More About My Writing Crisis Than You Ever Wanted To Know

I’m having a writing crisis.

It’s a crisis because I really want to write stuff, but I can’t.  I could probably just say I have writer’s block, but calling it that would force me to admit that this is a normal problem, and I want to continue to believe that my problems are unique and special.

I haven’t exactly been writing nothing… I wrote this guest post for Bret Contreras’ blog, which was pretty much the coolest thing ever because I really admire him and I felt honored to get asked to write it.  And also because I got to write about working out.  I want to talk about working out pretty much all the time, but I don’t because I know it annoys people.  So instead I just bottle it up.  Then when my boyfriend asks how my day was I bombard him with a detailed account of everything I did in the gym.  I’m sure it annoys him too, but he’s my boyfriend so he tolerates it and then pretends to be impressed.  Having an opportunity to write about my training was indulgent, and incredibly fun.

The other cool thing that happened is that I got this post published on BusinessInsider.com.   I don’t exactly make an effort to promote this blog (meaning that I make exactly no effort to promote this blog) because my goal isn’t to gain exposure, I just want to write.  But that doesn’t mean it’s not SUPER exciting to have one of my pieces featured on the big stage.  Oh, and if you click on that link you’ll notice that the post is published under my real name.  I’m blogging under my real name now, and frankly, it’s terrifying.  That’s why I linked to my post on Bret’s blog… there are pictures of my butt in it. If anything is going to help me get over this fear of being exposed, linking to pictures of my butt should do it.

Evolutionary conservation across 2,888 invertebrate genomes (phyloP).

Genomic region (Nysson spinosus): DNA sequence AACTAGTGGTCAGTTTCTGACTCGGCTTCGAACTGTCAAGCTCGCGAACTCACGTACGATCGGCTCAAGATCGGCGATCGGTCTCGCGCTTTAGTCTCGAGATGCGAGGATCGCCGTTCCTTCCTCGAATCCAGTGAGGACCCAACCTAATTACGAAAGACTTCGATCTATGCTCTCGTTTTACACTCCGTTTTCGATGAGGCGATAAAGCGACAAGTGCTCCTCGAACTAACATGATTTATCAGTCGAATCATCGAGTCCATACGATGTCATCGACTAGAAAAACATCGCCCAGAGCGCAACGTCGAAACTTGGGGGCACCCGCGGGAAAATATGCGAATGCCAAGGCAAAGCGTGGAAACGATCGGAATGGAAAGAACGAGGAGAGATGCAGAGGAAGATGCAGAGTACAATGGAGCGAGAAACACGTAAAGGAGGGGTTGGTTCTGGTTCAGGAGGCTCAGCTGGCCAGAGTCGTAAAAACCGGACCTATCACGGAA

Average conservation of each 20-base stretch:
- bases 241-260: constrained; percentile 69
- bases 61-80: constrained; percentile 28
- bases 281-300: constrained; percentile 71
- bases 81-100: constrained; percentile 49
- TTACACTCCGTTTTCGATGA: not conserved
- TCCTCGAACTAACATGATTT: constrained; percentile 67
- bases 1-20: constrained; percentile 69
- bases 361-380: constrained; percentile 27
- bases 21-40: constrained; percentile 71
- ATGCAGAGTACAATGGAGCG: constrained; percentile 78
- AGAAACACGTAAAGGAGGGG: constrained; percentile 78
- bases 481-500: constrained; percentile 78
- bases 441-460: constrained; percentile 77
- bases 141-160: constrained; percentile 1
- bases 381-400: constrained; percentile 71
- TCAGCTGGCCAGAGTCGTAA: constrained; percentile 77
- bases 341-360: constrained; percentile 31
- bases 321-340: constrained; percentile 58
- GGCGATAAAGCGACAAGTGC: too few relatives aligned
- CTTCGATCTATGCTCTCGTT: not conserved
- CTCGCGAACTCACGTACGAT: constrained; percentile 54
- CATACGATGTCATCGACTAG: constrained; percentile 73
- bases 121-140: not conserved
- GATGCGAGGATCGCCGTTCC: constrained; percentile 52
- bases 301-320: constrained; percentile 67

Both of these recent events helped me realize that writing makes me a happier person.  So I need to start writing again.  But so far all I’ve done is sit around and mope about how I’m not writing.

That, and I read a lot of self-help books, because that’s what I do when I have a problem but don’t actually want to deal with solving it.  I read a book called “The Slight Edge” by Jeff Olson. The basic idea of the book is that the small, seemingly insignificant things that you do on a daily basis, when repeated over time, determine the trajectory of your life, for better or for worse. And this concept applies to your health and fitness, relationships, career, happiness… everything.

Sitting around and moping won’t make me a writer.  Only writing stuff will make me a writer.  So I need to keep sitting down to write, even if I don’t know what to write, and even if what I end up writing totally sucks.  So that’s what I did today.

I wrote this post.

That was supposed to be the end of the post, but so far this post has been entirely self indulgent and I have a policy against publishing posts that aren’t helpful to my readers.   So here’s how I’ll make this post helpful; go buy “The Slight Edge”, read it, and figure out how to use it to improve your life.  Because I guarantee you that it can.

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One Comment on “More About My Writing Crisis Than You Ever Wanted To Know”

  1. Mary says:

    Keep writing! And thanks for encouraging my good habits. If I keep adding one new one a year I’ll be pretty stellar before I die.


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